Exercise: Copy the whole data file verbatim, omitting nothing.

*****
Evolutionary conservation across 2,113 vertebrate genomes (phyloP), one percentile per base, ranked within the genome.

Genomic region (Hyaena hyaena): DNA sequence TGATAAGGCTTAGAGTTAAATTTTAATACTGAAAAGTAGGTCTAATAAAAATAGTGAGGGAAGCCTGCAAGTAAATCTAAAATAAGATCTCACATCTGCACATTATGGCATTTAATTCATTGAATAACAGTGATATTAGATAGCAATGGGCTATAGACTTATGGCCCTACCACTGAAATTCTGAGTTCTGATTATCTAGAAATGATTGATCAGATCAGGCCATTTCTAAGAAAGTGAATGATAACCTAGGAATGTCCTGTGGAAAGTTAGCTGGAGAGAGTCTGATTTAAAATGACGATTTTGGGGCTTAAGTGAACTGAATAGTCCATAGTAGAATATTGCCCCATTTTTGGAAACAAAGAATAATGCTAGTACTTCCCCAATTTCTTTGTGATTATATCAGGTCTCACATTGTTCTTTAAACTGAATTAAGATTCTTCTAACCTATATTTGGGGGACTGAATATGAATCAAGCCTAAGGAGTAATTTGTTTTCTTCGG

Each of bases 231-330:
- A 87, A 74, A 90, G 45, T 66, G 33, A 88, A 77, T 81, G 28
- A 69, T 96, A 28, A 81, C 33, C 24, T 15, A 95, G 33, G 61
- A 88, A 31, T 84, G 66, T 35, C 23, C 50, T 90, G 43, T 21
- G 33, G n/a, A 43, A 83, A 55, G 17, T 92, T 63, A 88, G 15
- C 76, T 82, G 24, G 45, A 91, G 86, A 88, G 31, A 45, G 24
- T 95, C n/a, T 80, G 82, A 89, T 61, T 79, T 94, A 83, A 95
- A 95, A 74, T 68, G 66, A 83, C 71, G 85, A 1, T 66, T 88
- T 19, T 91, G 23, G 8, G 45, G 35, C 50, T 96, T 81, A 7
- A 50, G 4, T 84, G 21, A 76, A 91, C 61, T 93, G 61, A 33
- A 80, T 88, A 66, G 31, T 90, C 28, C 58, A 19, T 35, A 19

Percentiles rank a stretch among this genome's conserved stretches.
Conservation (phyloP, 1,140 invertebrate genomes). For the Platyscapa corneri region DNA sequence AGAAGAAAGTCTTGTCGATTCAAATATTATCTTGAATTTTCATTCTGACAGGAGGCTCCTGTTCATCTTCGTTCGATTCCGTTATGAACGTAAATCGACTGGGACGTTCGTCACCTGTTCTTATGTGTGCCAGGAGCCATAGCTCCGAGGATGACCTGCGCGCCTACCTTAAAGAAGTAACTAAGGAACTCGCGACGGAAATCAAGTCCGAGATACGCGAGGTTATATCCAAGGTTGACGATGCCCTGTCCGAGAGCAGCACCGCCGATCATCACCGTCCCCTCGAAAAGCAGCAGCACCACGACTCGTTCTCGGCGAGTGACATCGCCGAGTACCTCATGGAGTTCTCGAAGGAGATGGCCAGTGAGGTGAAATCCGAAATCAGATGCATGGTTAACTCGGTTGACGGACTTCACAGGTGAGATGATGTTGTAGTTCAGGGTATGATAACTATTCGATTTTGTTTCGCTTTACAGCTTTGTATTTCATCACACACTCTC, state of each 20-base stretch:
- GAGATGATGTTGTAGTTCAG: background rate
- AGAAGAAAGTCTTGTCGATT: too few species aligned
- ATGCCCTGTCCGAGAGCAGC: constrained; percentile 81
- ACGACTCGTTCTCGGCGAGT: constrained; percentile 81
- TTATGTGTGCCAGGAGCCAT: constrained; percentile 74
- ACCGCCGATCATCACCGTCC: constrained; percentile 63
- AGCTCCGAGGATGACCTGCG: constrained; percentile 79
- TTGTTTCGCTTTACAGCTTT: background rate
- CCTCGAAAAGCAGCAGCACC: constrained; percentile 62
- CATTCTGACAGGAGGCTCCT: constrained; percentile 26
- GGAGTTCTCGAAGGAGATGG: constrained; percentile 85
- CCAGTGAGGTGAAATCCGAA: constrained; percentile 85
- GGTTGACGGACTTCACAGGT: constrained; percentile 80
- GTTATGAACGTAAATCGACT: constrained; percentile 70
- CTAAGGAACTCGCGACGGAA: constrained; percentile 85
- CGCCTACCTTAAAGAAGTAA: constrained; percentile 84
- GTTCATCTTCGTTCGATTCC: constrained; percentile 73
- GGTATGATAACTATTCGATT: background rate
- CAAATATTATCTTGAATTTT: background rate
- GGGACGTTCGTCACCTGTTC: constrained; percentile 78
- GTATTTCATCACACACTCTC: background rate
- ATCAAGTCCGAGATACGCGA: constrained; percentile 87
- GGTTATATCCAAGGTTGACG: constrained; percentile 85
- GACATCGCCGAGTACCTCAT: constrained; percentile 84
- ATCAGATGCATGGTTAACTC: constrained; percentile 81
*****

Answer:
Evolutionary conservation across 2,113 vertebrate genomes (phyloP), one percentile per base, ranked within the genome.

Genomic region (Hyaena hyaena): DNA sequence TGATAAGGCTTAGAGTTAAATTTTAATACTGAAAAGTAGGTCTAATAAAAATAGTGAGGGAAGCCTGCAAGTAAATCTAAAATAAGATCTCACATCTGCACATTATGGCATTTAATTCATTGAATAACAGTGATATTAGATAGCAATGGGCTATAGACTTATGGCCCTACCACTGAAATTCTGAGTTCTGATTATCTAGAAATGATTGATCAGATCAGGCCATTTCTAAGAAAGTGAATGATAACCTAGGAATGTCCTGTGGAAAGTTAGCTGGAGAGAGTCTGATTTAAAATGACGATTTTGGGGCTTAAGTGAACTGAATAGTCCATAGTAGAATATTGCCCCATTTTTGGAAACAAAGAATAATGCTAGTACTTCCCCAATTTCTTTGTGATTATATCAGGTCTCACATTGTTCTTTAAACTGAATTAAGATTCTTCTAACCTATATTTGGGGGACTGAATATGAATCAAGCCTAAGGAGTAATTTGTTTTCTTCGG

Each of bases 231-330:
- A 87, A 74, A 90, G 45, T 66, G 33, A 88, A 77, T 81, G 28
- A 69, T 96, A 28, A 81, C 33, C 24, T 15, A 95, G 33, G 61
- A 88, A 31, T 84, G 66, T 35, C 23, C 50, T 90, G 43, T 21
- G 33, G n/a, A 43, A 83, A 55, G 17, T 92, T 63, A 88, G 15
- C 76, T 82, G 24, G 45, A 91, G 86, A 88, G 31, A 45, G 24
- T 95, C n/a, T 80, G 82, A 89, T 61, T 79, T 94, A 83, A 95
- A 95, A 74, T 68, G 66, A 83, C 71, G 85, A 1, T 66, T 88
- T 19, T 91, G 23, G 8, G 45, G 35, C 50, T 96, T 81, A 7
- A 50, G 4, T 84, G 21, A 76, A 91, C 61, T 93, G 61, A 33
- A 80, T 88, A 66, G 31, T 90, C 28, C 58, A 19, T 35, A 19

Percentiles rank a stretch among this genome's conserved stretches.
Conservation (phyloP, 1,140 invertebrate genomes). For the Platyscapa corneri region DNA sequence AGAAGAAAGTCTTGTCGATTCAAATATTATCTTGAATTTTCATTCTGACAGGAGGCTCCTGTTCATCTTCGTTCGATTCCGTTATGAACGTAAATCGACTGGGACGTTCGTCACCTGTTCTTATGTGTGCCAGGAGCCATAGCTCCGAGGATGACCTGCGCGCCTACCTTAAAGAAGTAACTAAGGAACTCGCGACGGAAATCAAGTCCGAGATACGCGAGGTTATATCCAAGGTTGACGATGCCCTGTCCGAGAGCAGCACCGCCGATCATCACCGTCCCCTCGAAAAGCAGCAGCACCACGACTCGTTCTCGGCGAGTGACATCGCCGAGTACCTCATGGAGTTCTCGAAGGAGATGGCCAGTGAGGTGAAATCCGAAATCAGATGCATGGTTAACTCGGTTGACGGACTTCACAGGTGAGATGATGTTGTAGTTCAGGGTATGATAACTATTCGATTTTGTTTCGCTTTACAGCTTTGTATTTCATCACACACTCTC, state of each 20-base stretch:
- GAGATGATGTTGTAGTTCAG: background rate
- AGAAGAAAGTCTTGTCGATT: too few species aligned
- ATGCCCTGTCCGAGAGCAGC: constrained; percentile 81
- ACGACTCGTTCTCGGCGAGT: constrained; percentile 81
- TTATGTGTGCCAGGAGCCAT: constrained; percentile 74
- ACCGCCGATCATCACCGTCC: constrained; percentile 63
- AGCTCCGAGGATGACCTGCG: constrained; percentile 79
- TTGTTTCGCTTTACAGCTTT: background rate
- CCTCGAAAAGCAGCAGCACC: constrained; percentile 62
- CATTCTGACAGGAGGCTCCT: constrained; percentile 26
- GGAGTTCTCGAAGGAGATGG: constrained; percentile 85
- CCAGTGAGGTGAAATCCGAA: constrained; percentile 85
- GGTTGACGGACTTCACAGGT: constrained; percentile 80
- GTTATGAACGTAAATCGACT: constrained; percentile 70
- CTAAGGAACTCGCGACGGAA: constrained; percentile 85
- CGCCTACCTTAAAGAAGTAA: constrained; percentile 84
- GTTCATCTTCGTTCGATTCC: constrained; percentile 73
- GGTATGATAACTATTCGATT: background rate
- CAAATATTATCTTGAATTTT: background rate
- GGGACGTTCGTCACCTGTTC: constrained; percentile 78
- GTATTTCATCACACACTCTC: background rate
- ATCAAGTCCGAGATACGCGA: constrained; percentile 87
- GGTTATATCCAAGGTTGACG: constrained; percentile 85
- GACATCGCCGAGTACCTCAT: constrained; percentile 84
- ATCAGATGCATGGTTAACTC: constrained; percentile 81